Defendant's reliance on United States v. Pricepaul, 540 F.2d 417, 420 (9th Cir.1976), is misplaced. In Pricepaul, the Ninth Circuit rejected the proposition that the record of a defendant's prior conviction must contain on its face direct evidence that he voluntarily and intelligently waived his Boykin rights and allowed proof of validity of the plea by extraneous means. In this case, defendant's prior convictions were properly admitted into evidence and were properly used by the district court to sentence defendant as an armed career criminal.



Defendant next argues that the district court erred in counting the 1970 convictions against defendant for purposes of sentencing him under the Armed Career Criminal Act because in 1970 the laws of Kentucky did not criminalize possession of a firearm by a felon and the Kentucky Constitution guaranteed citizens the right to bear arms. Defendant reasons that his civil rights have been "restored" within the meaning of 18 U.S.C. § 921(a)(20)2 because after his 1970 convictions, and until 1975 when Kentucky made criminal the possession of firearms by convicted felons, defendant could lawfully have possessed a firearm. Thus, defendant argues that his civil rights were somehow "restored" by operation of the Kentucky Constitution's guarantee of the right to bear arms.


This argument is specious. Unlike the situations in the cases cited by defendant, United States v. Cassidy, 899 F.2d 543 (6th Cir.1990), and United States v. Dahms, 938 F.2d 131 (9th Cir.1991), Kentucky does not restore civil rights to convicted felons by statute. By statute, Kentucky provides that a prisoner's civil rights may be restored by "an act of the governor." K.R.S. § 439.356. Even if defendant may have been able to possess a firearm for some period of time following his 1970 convictions, such would not act as a restoration of civil rights within the meaning of 18 U.S.C. § 921(a)(20).



Defendant also argues that the three Kentucky felony offenses for which he was sentenced on October 13, 1970, should have been considered as a single conviction. United States Sentencing Guideline § 4A1.2, comment. n. 3, directs that multiple cases should be counted as one for purposes of determining defendant's criminal history category if the cases "were consolidated for trial or sentencing." Defendant, however, was not sentenced by reference to the Guidelines sentencing table, and his criminal history category was not even computed under the Guidelines because U.S.S.G. § 5G1.1(b) provides that statutorily required minimum sentences are to be imposed in lieu of sentences calculated under the Guidelines sentencing table.


Under 18 U.S.C. § 924(e)(1), the test for separate offenses is whether they were "committed on occasions different from one another...." It is immaterial that the offenses were consolidated for sentencing. The district court found as a fact that all three of defendant's 1970 convictions were committed on separate occasions, and defendant does not dispute that finding.


In Taylor, 882 F.2d at 1029, an armed career criminal challenged his sentence on the grounds that several of his prior sentences were not based on separate predicate convictions under § 924(e). This court recognized that burglaries of different structures on different dates were "committed on occasions different from one another" and were therefore properly counted as predicate convictions for purposes of the Armed Career Criminal Act. Defendant's argument on this issue is without merit.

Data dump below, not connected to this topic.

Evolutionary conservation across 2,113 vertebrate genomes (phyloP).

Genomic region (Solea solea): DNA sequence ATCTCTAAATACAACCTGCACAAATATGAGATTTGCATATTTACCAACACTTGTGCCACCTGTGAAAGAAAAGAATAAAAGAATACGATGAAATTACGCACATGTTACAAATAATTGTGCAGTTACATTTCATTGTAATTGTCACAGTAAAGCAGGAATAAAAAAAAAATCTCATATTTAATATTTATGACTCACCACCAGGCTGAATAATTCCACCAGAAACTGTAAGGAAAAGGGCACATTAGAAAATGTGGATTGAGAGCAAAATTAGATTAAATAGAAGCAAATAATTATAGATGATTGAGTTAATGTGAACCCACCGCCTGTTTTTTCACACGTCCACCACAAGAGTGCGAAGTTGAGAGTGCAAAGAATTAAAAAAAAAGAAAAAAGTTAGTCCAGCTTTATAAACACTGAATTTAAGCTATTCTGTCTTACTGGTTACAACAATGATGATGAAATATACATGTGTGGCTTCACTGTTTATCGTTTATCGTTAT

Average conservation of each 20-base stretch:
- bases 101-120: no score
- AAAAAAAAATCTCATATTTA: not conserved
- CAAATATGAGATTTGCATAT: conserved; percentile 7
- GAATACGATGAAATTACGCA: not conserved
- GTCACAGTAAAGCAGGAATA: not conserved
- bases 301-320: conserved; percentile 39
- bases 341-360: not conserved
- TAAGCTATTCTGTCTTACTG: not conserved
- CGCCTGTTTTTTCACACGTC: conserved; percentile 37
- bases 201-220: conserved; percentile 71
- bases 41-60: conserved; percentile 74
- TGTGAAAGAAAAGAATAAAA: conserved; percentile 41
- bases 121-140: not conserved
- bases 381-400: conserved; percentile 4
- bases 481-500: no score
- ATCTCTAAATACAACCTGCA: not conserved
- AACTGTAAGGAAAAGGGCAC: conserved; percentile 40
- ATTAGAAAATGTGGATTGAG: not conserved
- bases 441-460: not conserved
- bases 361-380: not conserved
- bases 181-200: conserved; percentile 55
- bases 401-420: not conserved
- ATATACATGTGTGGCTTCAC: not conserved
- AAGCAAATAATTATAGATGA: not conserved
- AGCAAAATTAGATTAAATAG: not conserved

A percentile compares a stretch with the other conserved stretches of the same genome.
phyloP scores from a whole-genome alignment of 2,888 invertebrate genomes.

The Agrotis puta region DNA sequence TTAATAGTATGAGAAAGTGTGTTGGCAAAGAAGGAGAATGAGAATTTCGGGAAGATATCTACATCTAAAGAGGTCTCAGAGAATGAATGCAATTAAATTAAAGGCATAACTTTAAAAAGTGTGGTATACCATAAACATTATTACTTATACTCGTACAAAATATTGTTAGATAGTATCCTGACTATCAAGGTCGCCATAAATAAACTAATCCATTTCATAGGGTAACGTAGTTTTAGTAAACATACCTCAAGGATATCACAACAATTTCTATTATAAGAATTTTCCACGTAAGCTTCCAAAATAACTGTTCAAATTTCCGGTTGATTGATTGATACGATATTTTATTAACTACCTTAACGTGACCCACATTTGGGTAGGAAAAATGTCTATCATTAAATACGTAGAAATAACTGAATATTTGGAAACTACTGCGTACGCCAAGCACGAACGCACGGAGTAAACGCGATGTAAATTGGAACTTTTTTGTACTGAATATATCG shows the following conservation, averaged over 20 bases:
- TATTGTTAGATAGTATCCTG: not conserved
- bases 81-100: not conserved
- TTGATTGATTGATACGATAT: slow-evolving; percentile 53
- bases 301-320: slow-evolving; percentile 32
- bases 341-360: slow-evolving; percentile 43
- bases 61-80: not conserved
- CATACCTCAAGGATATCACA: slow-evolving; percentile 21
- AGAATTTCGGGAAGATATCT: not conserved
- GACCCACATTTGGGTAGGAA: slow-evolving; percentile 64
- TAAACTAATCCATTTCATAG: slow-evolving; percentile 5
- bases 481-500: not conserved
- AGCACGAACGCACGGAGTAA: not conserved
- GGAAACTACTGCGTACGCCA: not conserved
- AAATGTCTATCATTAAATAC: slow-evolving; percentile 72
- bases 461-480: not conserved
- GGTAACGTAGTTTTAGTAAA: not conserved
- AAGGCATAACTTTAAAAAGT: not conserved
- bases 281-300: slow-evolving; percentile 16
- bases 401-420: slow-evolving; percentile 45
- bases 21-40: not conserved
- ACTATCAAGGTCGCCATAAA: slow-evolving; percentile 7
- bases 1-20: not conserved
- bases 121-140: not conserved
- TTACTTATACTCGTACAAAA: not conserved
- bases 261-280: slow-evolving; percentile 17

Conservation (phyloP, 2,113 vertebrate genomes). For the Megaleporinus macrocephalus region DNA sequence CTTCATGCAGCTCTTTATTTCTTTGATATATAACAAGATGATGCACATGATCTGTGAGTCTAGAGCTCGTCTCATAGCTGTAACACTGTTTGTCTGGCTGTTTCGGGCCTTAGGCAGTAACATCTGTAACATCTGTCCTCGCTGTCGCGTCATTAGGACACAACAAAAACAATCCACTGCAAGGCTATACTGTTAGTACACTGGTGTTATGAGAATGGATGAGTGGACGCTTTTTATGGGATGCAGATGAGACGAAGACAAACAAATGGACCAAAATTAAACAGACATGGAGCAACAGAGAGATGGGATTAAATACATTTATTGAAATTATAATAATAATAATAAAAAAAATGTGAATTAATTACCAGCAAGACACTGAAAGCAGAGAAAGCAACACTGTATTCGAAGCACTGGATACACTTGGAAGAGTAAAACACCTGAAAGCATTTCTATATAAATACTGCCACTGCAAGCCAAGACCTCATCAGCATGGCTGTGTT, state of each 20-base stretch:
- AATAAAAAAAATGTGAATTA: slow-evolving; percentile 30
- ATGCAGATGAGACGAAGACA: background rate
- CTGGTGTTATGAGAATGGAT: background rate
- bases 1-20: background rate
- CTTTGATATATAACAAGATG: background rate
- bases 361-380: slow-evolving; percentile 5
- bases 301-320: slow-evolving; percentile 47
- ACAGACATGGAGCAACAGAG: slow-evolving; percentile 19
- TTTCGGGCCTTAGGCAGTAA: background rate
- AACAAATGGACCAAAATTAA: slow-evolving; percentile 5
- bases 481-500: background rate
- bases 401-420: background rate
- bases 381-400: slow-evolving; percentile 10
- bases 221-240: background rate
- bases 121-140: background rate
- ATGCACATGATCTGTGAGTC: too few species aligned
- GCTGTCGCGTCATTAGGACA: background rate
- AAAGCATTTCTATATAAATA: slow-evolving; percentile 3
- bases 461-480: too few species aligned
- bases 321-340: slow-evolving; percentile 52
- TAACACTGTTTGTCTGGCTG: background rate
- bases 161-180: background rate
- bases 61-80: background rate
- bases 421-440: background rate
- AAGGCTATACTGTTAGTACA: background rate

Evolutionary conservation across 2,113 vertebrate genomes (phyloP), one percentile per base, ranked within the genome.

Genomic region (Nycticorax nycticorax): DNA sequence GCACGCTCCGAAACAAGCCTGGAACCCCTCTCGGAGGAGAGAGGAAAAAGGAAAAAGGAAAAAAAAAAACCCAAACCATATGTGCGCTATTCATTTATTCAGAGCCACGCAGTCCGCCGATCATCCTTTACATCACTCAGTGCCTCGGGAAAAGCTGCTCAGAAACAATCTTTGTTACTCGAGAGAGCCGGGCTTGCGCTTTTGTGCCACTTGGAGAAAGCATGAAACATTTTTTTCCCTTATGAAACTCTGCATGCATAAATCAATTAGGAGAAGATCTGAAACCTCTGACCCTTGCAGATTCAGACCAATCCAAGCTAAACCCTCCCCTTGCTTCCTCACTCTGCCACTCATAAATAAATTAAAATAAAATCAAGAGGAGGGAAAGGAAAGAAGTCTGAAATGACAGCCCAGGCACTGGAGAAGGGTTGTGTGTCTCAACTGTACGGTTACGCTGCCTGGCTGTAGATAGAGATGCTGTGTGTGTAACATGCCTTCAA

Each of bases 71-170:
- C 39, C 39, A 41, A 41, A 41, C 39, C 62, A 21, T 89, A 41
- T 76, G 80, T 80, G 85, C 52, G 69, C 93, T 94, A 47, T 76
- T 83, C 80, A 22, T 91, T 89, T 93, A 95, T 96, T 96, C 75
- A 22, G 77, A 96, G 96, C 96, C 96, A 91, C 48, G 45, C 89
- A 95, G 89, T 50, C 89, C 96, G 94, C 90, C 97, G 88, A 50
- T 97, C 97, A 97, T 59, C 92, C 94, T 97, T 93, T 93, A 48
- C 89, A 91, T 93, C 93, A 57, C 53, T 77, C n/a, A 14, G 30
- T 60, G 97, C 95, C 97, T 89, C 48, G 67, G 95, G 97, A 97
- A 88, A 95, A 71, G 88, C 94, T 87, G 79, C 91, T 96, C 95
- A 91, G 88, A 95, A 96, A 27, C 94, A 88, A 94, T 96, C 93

Finally, defendant argues that his fifteen-year sentence under 18 U.S.C. § 924(e) is so disproportionate to his crime as to constitute cruel and unusual punishment within the meaning of the Eighth Amendment. He relies on Solem v. Helm, 463 U.S. 277, 292, 103 S.Ct. 3001, 3011, 77 L.Ed.2d 637 (1983), in which the Supreme Court held that


a court's proportionality analysis under the Eighth Amendment should be guided by objective criteria, including (i) the gravity of the offense and the harshness of the penalty; (ii) the sentences imposed on other criminals in the same jurisdiction; and (iii) the sentences imposed for commission of the same crime in other jurisdictions.


Defendant's argument is to the effect that he would only have received a one to five-year sentence had he been convicted of the instant firearm offenses under Kentucky law. Therefore, he reasons, the fifteen-year federal sentence is disproportionate.


Unfortunately for defendant, the Supreme Court has recently revised the proportionality test of Solem and, in a plurality opinion, held that


the Eighth Amendment does not require strict proportionality between crime and sentence. Rather, it forbids only extreme sentences that are "grossly disproportionate" to the crime.


Harmelin v. Michigan, --- U.S. ----, ----, 111 S.Ct. 2680, 2705, 115 L.Ed.2d 836 (1991). Chief Justice Rehnquist and Justice Scalia favored overruling Solem's proportionality requirement altogether.


This court has held that sentences under the Armed Career Criminal Act are not cruel and unusual. United States v. Pedigo, 879 F.2d 1315, 1320 (6th Cir.1989). Defendant's fifteen-year sentence is not an extreme sentence, nor is it grossly disproportionate to the series of crimes that earned it for him.



For the reasons stated, the judgment of the district court is AFFIRMED in all respects.


Defendant has failed to number the pages of the joint appendix and references thereto are impossible


18 U.S.C. § 921(a)(20) provides in relevant part: "Any conviction which has been expunged or set aside or for which a person has been pardoned or has had civil rights restored shall not be considered a conviction for purposes of this chapter...."